Retrofit Cat + Next Steps

  • Active since 1995, is THE place on the internet for free information and advice about wood stoves, pellet stoves and other energy saving equipment.

    We strive to provide opinions, articles, discussions and history related to Hearth Products and in a more general sense, energy issues.

    We promote the EFFICIENT, RESPONSIBLE, CLEAN and SAFE use of all fuels, whether renewable or fossil.


New Member
Dec 20, 2021
Hello all. I've been burning as my primary heat for about 8 years; just moved to Michigan and have started here. Got an Ashley 3200 and have to heat ~3k sq ft. So far down to 20F or so it's been doing fine, though it's a little slow to get the job done being in the basement. The flue is ~25ft; with 3 stacked liners or so (18", 12", 6"?) inside one of those wood chimney add-on things, rather than a masonry chimney. I had the Fresh Air Kit installed.

After a month or so of heating with that and knowing it's going to get colder I've been looking at increasing the heat production a bit. My first mod was an accidental find with "StoveCat" - somehow I found the "retofit catalytic converters" portion of the internet and I decided that <10% of the stove's cost thrown at a gadget wouldn't be the worst thing I've ever done. Not to advertise too much; but they don't have the downsides of a normal cat in that they don't need maintenance or fuss with smoke-chamber swapping. The biggest reason I got one is that with a long flue I was concerned about creosote from burning ~4-6 months; and really don't want to clean mid season.

Note: I did an initial creosote check when I installed the cat and the stove pipe/first 6+ feet of liner seem to be sooty but nothing resembling creosote. Didn't check the top of the chimney.

The results after a couple weeks are interesting:
  • The Cat seems to increase the draft substantially. When the stove is turned all the way down I still get stove-top temps for the first hour or so of a new pile of wood in the 900+ zone -> e.g. wasted heat is my understanding.
  • Whether it's giving me extra heat or helping me build fires better; I've been keeping an extra degree or so at night and gaining an extra degree or so in the day; so despite the inefficiency of the overheat portion of the burn, it seems that my overall efficiency has gone up somewhat.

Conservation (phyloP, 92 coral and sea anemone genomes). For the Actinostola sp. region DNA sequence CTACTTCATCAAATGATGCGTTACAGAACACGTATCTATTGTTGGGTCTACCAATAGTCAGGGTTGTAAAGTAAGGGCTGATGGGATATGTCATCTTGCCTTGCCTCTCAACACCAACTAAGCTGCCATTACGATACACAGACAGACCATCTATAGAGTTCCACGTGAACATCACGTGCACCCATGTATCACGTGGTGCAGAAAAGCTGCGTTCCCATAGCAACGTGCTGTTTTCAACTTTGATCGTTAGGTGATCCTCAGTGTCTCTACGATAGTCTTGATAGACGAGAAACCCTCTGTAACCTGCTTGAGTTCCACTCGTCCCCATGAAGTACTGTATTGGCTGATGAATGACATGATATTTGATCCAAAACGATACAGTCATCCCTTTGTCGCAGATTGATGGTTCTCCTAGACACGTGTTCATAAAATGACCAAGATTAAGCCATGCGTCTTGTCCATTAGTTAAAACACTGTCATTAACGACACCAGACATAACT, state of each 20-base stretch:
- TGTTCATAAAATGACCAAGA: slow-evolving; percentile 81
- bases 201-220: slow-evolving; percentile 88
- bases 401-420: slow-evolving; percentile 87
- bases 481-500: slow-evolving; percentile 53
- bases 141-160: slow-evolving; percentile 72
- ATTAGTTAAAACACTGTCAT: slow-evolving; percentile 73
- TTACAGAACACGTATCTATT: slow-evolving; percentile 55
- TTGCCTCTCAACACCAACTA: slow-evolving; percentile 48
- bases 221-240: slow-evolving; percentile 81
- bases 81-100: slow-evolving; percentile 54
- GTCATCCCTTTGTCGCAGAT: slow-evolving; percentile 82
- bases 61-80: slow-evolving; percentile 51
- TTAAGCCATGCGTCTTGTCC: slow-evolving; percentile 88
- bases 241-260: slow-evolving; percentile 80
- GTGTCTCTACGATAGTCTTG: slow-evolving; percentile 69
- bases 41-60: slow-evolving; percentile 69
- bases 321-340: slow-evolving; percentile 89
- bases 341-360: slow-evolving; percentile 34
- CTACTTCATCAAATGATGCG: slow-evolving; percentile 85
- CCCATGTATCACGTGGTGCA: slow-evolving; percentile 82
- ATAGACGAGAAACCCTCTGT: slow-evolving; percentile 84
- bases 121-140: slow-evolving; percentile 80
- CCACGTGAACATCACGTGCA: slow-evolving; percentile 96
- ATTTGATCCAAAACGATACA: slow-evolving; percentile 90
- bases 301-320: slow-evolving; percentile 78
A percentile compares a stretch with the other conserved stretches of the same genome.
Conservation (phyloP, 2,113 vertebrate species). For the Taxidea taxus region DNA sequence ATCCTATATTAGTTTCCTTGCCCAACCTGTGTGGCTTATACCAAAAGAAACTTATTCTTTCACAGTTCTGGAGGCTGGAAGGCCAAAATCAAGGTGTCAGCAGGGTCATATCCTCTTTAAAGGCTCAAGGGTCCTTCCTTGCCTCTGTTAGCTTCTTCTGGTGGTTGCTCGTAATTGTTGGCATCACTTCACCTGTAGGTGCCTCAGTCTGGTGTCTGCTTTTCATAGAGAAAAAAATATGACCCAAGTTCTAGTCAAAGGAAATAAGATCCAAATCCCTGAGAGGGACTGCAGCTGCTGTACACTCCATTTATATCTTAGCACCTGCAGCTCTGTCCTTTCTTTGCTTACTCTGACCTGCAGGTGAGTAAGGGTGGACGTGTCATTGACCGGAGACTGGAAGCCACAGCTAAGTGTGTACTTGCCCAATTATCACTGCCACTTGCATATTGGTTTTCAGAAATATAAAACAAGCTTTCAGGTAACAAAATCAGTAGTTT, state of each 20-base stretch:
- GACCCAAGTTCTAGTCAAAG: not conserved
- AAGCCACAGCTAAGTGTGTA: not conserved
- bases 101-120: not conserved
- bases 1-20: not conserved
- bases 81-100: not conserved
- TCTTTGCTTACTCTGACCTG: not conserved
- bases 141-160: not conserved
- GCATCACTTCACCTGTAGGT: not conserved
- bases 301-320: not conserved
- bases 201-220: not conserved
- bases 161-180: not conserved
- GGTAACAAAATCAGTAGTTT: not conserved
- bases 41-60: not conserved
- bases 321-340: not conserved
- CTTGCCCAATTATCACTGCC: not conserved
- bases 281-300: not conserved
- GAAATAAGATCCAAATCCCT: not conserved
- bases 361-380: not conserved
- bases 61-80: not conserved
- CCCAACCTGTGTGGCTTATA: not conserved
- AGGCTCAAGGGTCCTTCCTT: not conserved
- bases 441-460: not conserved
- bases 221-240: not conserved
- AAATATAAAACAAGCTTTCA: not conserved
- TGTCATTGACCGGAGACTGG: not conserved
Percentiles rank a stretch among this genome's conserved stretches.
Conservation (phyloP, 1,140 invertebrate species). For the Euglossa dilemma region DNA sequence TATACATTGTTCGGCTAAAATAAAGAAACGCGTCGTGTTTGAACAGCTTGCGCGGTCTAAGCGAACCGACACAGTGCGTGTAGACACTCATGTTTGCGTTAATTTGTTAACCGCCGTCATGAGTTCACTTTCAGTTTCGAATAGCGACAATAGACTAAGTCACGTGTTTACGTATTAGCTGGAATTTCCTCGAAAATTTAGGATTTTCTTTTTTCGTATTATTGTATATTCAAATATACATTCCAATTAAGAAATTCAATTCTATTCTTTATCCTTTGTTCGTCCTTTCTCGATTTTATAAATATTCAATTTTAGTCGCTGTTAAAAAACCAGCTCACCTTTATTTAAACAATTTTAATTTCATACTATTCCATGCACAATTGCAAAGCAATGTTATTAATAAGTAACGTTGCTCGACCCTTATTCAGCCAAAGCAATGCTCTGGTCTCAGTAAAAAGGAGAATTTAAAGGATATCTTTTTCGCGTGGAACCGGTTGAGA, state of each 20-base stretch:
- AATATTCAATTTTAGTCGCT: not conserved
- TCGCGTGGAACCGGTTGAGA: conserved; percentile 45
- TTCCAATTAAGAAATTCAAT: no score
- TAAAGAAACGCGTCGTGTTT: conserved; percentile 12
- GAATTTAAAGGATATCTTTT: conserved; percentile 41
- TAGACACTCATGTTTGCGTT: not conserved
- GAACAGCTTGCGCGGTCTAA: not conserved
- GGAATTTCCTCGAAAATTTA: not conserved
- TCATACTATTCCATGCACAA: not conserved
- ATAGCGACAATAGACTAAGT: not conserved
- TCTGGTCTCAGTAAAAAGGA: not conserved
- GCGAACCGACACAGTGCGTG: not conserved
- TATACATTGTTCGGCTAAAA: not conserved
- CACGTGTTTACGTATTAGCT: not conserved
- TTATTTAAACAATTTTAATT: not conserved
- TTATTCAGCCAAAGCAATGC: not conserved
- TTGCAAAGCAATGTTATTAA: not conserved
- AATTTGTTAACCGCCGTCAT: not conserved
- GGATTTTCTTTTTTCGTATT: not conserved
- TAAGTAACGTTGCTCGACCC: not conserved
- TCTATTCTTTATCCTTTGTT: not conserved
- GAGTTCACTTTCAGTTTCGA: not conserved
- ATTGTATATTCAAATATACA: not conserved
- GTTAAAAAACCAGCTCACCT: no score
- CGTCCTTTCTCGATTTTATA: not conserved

• Stove start up to get to no-smoke (so I can go do something else) seems faster; as it should since the cat should activate around 650 smoke temp regardless of if the stove's hot enough for secondary air (the StoveCat activates at 650, I can't speak to regular cats.)
So while this is probably not the intended purpose of the retrofit (an EPA secondary air stove) I'm pretty happy with it. That said, I'm an engineer and just smart enough to be dangerous; time to crank a few more BTUs!

Here are my questions:

  • I'm considering the oft-discussed Magic Heat reclaimer; because the Cat + secondary burn gives me pretty high flue temps (initial temps are 650 to light the cat, and it burns at a similar rate down to 330 input temp.) My main concern, as it should be, would be creosote formation but I figure that between secondary burn + cat that not only are temps high enough but that there's basically no smoke left to cause issues. Any thoughts on that?

  • I'm debating adding a flue-damper. With the primary/secondary air pulls on the stove all the way out, the stove still gets to that "overheat" zone of 700+; I think getting a damper would let me stay in the goldylocks zone of 650-700 for the initial couple hours by placing it above the cat and slowing things down. This is both a safety consideration as well as an efficiency consideration.

  • I can't find any information on creosote formation regarding coals. I assume that creosote formation mostly occurs during the smokey parts of the burn and that by the time you're down to 3-400 degrees (stove top) and just coals that it doesn't matter if you have a heat-reclaimer at that point?
So any thoughts from a safety or efficiency perspective would be great, thanks!